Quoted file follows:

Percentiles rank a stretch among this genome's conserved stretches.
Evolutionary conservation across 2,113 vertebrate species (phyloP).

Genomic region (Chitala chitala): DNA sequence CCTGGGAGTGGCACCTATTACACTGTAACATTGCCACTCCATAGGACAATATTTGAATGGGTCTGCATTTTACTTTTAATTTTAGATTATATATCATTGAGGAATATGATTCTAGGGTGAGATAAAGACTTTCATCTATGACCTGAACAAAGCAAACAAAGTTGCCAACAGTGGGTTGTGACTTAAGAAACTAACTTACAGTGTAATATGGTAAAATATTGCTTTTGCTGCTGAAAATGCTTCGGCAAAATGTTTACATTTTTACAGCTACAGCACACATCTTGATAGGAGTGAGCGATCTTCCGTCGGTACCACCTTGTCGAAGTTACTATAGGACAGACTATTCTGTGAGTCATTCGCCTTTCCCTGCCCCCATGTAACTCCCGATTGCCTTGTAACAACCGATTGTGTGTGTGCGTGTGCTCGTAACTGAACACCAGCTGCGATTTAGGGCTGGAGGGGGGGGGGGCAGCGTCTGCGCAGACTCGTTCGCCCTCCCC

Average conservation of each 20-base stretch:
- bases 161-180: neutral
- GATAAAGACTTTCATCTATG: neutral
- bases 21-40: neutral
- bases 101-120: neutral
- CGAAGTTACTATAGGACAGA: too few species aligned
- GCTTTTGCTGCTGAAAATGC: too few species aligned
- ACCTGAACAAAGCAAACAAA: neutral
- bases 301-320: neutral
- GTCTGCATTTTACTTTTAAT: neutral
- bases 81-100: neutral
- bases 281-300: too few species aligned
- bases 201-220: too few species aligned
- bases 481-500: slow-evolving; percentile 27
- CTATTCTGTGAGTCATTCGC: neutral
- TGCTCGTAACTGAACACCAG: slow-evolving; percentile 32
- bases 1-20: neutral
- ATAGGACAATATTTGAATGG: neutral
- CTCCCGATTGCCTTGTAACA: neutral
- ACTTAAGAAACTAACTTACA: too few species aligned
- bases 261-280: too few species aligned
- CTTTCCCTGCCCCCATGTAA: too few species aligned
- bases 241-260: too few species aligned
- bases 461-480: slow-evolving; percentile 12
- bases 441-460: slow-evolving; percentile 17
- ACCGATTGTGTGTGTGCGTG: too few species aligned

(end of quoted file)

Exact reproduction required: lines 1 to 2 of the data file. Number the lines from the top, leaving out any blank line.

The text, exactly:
Percentiles rank a stretch among this genome's conserved stretches.
Evolutionary conservation across 2,113 vertebrate species (phyloP).